Commodity Conversations Weekly Press Summary

Bunge reported a net income of USD 205 million in Q2, compared to a loss of USD 21 million in the same period last year. This was thanks in part to gains in soybean crush hedging and despite weak demand out of the US due to the ongoing US-China conflict. Bunge also benefited from its 1.6% stake in plant-based burger company Beyond Meat (more on this below). Bunge’s CEO said that the trade war, as well as the killing of hogs in China due to the African Swine Fever, were two big red flags. However, analysts argued that Bunge would be better-shielded than its competitors thanks to its strong South American presence. 

COFCO International is planning to invest at least USD 200 million in Brazil within the next two years. The head of the company’s Brazilian branch explained that the focus would be on infrastructure, transport and especially storage, adding that it had been on the verge of making an acquisition which fell through. A lot will depend on making sure any investment is sustainable environmentally speaking, he added. He also expressed concern over the solvability of independent farmers – many of which are going broke – as well as the issues with the minimum freight rates. When asked about the impact of the African Swine Fever, he said that shipments of soybean to China had been within expectations for the group. 

Marubeni’s US-based Columbia Grain Trading, on the other hand, announced it completely stopped soybean sales to China. Marubeni’s Gavilon unit, however, will continue business as usual. The group is facing other issues; a huge pile of soybean stored in the open near one of its Missouri grain elevators has been burning since mid-July due to a heat-wave. The pile is inaccessible because of the surrounding floodwater so the company decided to let it burn.  

ADM, meanwhile, continues to believe in a near resolution of the US-China trade dispute and that China will soon resume buying significant amounts of US crops. An analysis by Morgan Stanley, however, argued that such an approach put the group at risk. The bank forecast that the second half of 2019 will probably continue to be tough for US origination. Separately, Cargill told Bloomberg it was focusing on cutting costs amid difficult times, while sources said that two senior executives have already left. The company said it was “reviewing [their] business plans.”

Nestle beat expectations when it reported a 3.5% increase in sales for the first half of 2019 reaching USD 45.83 billion – a 3-year high. The sales growth in developed markets was at a 7-year high of 2.4% thanks in part to pet products and drinks. Chinese sales were disappointing, on the other hand. In China, Nestle launched a competition with Tsinghua University to find the best alternative to current packaging with a focus on sustainability. In the UK, the group has switched to using biodegradable security seals on its transport fleet in a bid to reduce the estimated 200,000 seals that end up every year in landfills. Both moves are part of the company’s target of only using recyclable and reusable packaging by 2025.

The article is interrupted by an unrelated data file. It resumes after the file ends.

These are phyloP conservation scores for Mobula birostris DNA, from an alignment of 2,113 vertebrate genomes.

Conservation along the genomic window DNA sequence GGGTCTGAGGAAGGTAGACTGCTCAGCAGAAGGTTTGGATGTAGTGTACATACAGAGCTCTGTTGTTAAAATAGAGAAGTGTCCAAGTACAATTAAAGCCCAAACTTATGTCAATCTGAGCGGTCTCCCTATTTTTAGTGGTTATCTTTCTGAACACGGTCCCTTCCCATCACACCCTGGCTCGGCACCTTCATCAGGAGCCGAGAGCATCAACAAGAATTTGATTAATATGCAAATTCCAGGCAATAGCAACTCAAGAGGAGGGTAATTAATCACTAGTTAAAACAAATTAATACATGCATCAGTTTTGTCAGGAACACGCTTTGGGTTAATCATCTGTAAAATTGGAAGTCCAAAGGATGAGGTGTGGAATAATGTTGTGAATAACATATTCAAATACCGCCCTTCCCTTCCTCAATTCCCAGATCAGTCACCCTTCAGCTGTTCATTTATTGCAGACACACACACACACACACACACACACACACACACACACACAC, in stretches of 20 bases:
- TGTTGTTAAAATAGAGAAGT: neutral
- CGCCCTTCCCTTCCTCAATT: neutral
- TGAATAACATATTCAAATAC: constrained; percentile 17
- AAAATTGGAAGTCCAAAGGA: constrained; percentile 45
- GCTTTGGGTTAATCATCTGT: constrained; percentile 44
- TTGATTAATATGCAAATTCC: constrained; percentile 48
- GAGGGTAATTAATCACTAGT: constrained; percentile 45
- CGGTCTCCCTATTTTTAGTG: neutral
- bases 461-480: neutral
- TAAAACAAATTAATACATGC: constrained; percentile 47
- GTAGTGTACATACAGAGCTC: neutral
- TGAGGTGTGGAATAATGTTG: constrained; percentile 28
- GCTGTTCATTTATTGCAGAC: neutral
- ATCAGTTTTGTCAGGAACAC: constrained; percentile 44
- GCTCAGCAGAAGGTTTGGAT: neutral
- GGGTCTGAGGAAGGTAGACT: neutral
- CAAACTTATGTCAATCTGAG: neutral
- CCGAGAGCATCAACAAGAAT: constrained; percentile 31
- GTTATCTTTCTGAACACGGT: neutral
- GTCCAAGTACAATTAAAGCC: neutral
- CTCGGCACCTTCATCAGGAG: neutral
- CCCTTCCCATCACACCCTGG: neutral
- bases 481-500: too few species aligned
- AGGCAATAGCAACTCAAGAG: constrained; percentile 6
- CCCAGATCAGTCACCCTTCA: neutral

Nestle’s CEO said that in the three years he’s been in the position, the main challenge has been to become much faster and flexible when innovating and launching new products to compete with new smaller companies. He pointed to two areas of significant growth and prospects for the group: plant-based foods and retailing Starbucks products. The plant-based market has attracted a lot of interest from investors although Nestle does not see it as replacing meat products but rather as a way of offering a wider choice to consumers. 

On the subject of investor interest in plant-based alternatives, Beyond Meat’s share value increased 775% since the group’s IPO (which was already the biggest in a decade) three months ago. Analysts were quick to point out, however, that the company is not even making a profit yet. 

Danone’s sales in the first half of the year were up 1.2% to USD 14.119 billion, driven in big part by the Essential Dairy and Plant-based Protein segment. The CEO said that plant-based beverages were a key driver, while the group continued to focus on innovation as well as expanding geographically. In New Zealand, Danone is investing USD 26 million to make its spray drying plant – which processes raw milk into powder – carbon neutral by 2021. The group is aiming to be completely carbon neutral by 2050 across its supply chain – from farm to fork. 

Mondelez, meanwhile, is planning to cash in on changing consumption patterns in rural India. Chocolate demand in India was 15% higher on year last year due to a reduction in sales tax from 28% to 18% but also because villagers are becoming richer. Mondelez said they will be doubling their presence within three years from 50,000 villages in 2018. It also launched a Dairy Milk bar with low sugar last month in India. Similarly, it launched its Dairy Milk with 30% less sugar last week in the UK. It took several years to nail the formula, the company said.  

Several NGOs have started a petition against the EU’s proposal to ban the use of meat and dairy names for plant-based products, such as ‘steak,’ ‘sausage’ or ‘cheese.’ They argue that consumers buy these products specifically because they are plant-based and that changing the labelling was pretty much an “insult to the public’s intelligence.” Taking it one step further, a councilwoman in NYC has sponsored a bill to completely ban foie gras on animal welfare grounds. 

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